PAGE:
The court has also directed the government to submit its plan or steps it has taken taken to repay the thousands of families who lost their deposits in the scheme that has come to be known as chiahpuam, literally meaning “soak to swell”.
The HC’s order comes almost a year after the court registered a writ petition based on a depositors’ union’s letter to the Chief Justice complaining the state “failed to implement” a law that would protect depositors’ interests.
In the roughly two years the ponzi scheme was operational, collectors took crores of Rupees from depositors – including government officials, businessmen, professionals, faith-based organisations and pensioners– and circulated it among them, paying huge amounts of interests to some depositors by using the money invested by other depositors before the scheme eventually went bust.
Police eventually seized 46 land titles, 42 vehicles, 59 bank passbooks, valuables worth Rs 10 lakhs and about Rs 7 crores in cash which were connected with the scam. A total of 45 people were arrested and charged under the Indian Penal Code.
Affidavits filed in the HC by the Chief Secretary and the Director General of Police put the total amount of money involved in the scam at a little over Rs 433.80 crores although the police was able to recover only Rs 12.13 crores after auctioning off the seized materials on the orders of a lower court.
The amount has since been transferred to the Deputy Commissioner on the directions of the lower court, which last October also acquitted all 45 accused.
The depositors’ union then wrote to the CJ, and the HC eventually took up the case and asked the government what steps it was taking to pay back the recovered amount to the depositors and why it had not challenged the acquittal of the 45 accused.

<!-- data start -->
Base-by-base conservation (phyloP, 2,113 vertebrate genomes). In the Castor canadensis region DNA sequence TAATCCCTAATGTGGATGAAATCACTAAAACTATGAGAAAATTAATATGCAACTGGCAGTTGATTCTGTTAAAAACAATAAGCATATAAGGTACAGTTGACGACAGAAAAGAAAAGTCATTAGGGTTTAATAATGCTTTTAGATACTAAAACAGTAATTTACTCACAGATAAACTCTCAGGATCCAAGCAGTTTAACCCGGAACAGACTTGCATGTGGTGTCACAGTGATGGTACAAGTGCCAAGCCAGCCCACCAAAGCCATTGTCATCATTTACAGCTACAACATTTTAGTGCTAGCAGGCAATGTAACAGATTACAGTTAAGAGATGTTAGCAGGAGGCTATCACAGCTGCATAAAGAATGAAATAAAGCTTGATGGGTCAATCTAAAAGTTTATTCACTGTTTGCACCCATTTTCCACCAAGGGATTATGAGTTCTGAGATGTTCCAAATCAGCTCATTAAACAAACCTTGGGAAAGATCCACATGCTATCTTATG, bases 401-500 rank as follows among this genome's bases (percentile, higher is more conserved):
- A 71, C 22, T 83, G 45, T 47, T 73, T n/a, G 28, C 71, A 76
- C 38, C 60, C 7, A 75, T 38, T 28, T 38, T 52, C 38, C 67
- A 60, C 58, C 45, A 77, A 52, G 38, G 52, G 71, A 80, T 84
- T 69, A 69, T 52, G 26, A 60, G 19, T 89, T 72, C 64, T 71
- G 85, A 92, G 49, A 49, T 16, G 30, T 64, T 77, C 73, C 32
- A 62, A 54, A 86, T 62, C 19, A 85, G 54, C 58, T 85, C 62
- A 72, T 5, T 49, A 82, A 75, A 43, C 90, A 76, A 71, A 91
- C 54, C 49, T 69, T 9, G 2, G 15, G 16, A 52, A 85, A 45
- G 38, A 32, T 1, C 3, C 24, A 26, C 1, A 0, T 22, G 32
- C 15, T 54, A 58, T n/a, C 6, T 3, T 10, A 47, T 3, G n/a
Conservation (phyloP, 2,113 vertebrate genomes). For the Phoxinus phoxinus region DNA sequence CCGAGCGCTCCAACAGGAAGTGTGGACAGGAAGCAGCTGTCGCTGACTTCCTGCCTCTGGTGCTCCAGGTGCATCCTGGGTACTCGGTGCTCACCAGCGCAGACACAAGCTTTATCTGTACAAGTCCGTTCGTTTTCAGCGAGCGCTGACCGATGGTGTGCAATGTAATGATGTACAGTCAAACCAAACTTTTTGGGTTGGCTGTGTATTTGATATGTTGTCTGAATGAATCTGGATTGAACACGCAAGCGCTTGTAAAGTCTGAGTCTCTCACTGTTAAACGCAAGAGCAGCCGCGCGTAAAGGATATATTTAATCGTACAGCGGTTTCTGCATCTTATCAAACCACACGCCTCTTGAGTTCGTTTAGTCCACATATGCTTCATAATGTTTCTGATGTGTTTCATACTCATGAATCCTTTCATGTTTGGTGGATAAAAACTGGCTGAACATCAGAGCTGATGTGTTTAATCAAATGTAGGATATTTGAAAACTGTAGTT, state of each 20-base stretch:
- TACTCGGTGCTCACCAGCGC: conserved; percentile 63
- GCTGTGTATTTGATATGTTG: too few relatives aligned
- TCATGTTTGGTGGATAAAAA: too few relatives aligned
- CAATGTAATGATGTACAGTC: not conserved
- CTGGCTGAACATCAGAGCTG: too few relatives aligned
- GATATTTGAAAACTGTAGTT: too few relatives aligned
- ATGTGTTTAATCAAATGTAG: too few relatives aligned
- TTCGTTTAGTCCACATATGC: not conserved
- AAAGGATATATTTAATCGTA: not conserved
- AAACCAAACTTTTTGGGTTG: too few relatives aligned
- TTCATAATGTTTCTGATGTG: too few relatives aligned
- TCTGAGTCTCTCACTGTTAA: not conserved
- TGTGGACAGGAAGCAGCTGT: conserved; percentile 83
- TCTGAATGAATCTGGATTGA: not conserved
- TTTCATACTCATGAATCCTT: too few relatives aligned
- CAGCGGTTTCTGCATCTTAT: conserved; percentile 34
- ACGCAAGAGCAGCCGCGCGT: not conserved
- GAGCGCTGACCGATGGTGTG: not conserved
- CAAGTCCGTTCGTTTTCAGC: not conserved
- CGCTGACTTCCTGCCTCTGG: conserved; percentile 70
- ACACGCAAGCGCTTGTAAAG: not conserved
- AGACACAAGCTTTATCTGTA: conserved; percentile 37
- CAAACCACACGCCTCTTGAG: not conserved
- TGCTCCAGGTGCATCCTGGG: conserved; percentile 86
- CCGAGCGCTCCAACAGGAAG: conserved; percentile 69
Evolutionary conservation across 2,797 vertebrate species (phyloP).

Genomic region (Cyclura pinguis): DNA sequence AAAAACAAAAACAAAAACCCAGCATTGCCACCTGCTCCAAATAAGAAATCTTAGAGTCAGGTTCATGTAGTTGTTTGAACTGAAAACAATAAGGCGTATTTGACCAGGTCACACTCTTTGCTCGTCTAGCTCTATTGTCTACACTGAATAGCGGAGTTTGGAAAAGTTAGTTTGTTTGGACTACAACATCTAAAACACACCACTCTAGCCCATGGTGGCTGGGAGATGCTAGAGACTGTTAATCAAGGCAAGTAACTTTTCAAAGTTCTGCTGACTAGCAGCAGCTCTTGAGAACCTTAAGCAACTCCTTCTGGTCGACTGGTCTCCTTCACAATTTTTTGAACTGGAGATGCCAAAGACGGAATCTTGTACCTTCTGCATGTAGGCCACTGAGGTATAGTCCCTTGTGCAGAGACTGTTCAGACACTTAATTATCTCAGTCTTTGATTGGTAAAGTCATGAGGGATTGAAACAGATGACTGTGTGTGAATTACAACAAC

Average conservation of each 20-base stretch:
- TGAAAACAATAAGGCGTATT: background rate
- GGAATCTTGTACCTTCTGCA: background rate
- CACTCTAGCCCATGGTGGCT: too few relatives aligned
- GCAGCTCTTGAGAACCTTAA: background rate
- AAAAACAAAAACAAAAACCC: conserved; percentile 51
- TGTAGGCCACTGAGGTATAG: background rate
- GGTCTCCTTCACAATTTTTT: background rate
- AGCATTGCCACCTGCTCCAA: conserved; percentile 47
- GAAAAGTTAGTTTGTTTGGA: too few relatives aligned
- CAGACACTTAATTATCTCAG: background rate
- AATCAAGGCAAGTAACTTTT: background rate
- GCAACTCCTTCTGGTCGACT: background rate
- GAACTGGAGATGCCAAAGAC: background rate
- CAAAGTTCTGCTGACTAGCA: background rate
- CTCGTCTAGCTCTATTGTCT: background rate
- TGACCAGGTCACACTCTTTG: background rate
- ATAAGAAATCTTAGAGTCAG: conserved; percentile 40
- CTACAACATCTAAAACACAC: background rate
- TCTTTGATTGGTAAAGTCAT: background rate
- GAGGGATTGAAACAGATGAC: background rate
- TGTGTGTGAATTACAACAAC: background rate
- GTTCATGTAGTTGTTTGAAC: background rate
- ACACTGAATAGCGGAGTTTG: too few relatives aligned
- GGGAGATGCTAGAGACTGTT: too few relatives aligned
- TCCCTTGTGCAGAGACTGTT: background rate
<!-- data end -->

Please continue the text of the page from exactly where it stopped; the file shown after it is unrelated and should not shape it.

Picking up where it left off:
Another depositors’ body meanwhile curiously asked the HC to dismiss the petition saying they were happy with the lower court’s decision. The HC has since turned down the submission.
The state government replied to the HC saying the cases registered against the 45 accused were criminal cases and therefore the provisions of a law to protect the interests of depositors – called the Mizoram Protection of Interests of Depositors (in Financial establishments) Act 2002 – did not apply.
The government’s reply also included a submission by the public prosecutor, who gave several reasons for not challenging the acquittals, including that the depositors “all [took] the risks to get good returns” and that “if someone is to blame for this, they are all to blame.”
The HC slammed the government’s reply as “wholly inadequate”, and the government has since told the HC the money has been handed over to the Deputy Commissioner.
The HC has subsequently asked the government to file revisions in or appeal against all the cases the 45 accused were acquitted, and asked the Aizawl Deputy Commissioner to inform the court by October 22 what steps have been taken to enforce the law protecting depositors relevant to the case.
- See more at: http://indianexpress.com/article/india/india-others/hc-asks-mizoram-to-appeal-against-45-acquittals/99/#sthash.xZC4JH6M.dpuf